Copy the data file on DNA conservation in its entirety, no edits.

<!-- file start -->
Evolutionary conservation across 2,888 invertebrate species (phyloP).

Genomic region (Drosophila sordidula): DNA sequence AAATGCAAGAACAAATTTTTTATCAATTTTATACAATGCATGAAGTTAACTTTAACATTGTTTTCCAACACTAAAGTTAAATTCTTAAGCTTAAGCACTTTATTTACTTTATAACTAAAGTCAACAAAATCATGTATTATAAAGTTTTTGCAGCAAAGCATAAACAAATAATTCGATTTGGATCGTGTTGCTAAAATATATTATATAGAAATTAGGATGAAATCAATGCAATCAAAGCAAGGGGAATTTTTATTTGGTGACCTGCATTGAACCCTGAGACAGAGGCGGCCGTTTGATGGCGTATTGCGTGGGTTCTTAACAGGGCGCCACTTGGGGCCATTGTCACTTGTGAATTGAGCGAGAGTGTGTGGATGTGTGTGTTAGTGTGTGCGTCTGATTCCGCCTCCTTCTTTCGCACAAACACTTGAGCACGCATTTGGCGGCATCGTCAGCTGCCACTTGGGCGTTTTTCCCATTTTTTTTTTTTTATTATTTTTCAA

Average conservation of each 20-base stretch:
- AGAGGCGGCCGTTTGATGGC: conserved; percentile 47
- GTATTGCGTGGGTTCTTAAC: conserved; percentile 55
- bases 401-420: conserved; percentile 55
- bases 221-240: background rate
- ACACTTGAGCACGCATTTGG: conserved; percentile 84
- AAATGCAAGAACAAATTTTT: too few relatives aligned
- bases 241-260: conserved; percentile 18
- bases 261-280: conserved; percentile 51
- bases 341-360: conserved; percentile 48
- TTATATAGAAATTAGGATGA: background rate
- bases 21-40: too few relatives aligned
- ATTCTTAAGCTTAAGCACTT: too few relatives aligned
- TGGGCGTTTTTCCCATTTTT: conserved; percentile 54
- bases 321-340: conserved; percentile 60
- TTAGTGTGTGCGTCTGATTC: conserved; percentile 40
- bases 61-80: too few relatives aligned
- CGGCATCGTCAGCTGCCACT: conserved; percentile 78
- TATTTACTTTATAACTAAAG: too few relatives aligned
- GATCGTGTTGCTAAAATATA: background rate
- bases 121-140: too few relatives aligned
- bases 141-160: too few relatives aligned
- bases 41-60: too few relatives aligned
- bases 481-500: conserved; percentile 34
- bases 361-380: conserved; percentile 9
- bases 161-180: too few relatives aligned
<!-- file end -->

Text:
Evolutionary conservation across 2,888 invertebrate species (phyloP).

Genomic region (Drosophila sordidula): DNA sequence AAATGCAAGAACAAATTTTTTATCAATTTTATACAATGCATGAAGTTAACTTTAACATTGTTTTCCAACACTAAAGTTAAATTCTTAAGCTTAAGCACTTTATTTACTTTATAACTAAAGTCAACAAAATCATGTATTATAAAGTTTTTGCAGCAAAGCATAAACAAATAATTCGATTTGGATCGTGTTGCTAAAATATATTATATAGAAATTAGGATGAAATCAATGCAATCAAAGCAAGGGGAATTTTTATTTGGTGACCTGCATTGAACCCTGAGACAGAGGCGGCCGTTTGATGGCGTATTGCGTGGGTTCTTAACAGGGCGCCACTTGGGGCCATTGTCACTTGTGAATTGAGCGAGAGTGTGTGGATGTGTGTGTTAGTGTGTGCGTCTGATTCCGCCTCCTTCTTTCGCACAAACACTTGAGCACGCATTTGGCGGCATCGTCAGCTGCCACTTGGGCGTTTTTCCCATTTTTTTTTTTTTATTATTTTTCAA

Average conservation of each 20-base stretch:
- AGAGGCGGCCGTTTGATGGC: conserved; percentile 47
- GTATTGCGTGGGTTCTTAAC: conserved; percentile 55
- bases 401-420: conserved; percentile 55
- bases 221-240: background rate
- ACACTTGAGCACGCATTTGG: conserved; percentile 84
- AAATGCAAGAACAAATTTTT: too few relatives aligned
- bases 241-260: conserved; percentile 18
- bases 261-280: conserved; percentile 51
- bases 341-360: conserved; percentile 48
- TTATATAGAAATTAGGATGA: background rate
- bases 21-40: too few relatives aligned
- ATTCTTAAGCTTAAGCACTT: too few relatives aligned
- TGGGCGTTTTTCCCATTTTT: conserved; percentile 54
- bases 321-340: conserved; percentile 60
- TTAGTGTGTGCGTCTGATTC: conserved; percentile 40
- bases 61-80: too few relatives aligned
- CGGCATCGTCAGCTGCCACT: conserved; percentile 78
- TATTTACTTTATAACTAAAG: too few relatives aligned
- GATCGTGTTGCTAAAATATA: background rate
- bases 121-140: too few relatives aligned
- bases 141-160: too few relatives aligned
- bases 41-60: too few relatives aligned
- bases 481-500: conserved; percentile 34
- bases 361-380: conserved; percentile 9
- bases 161-180: too few relatives aligned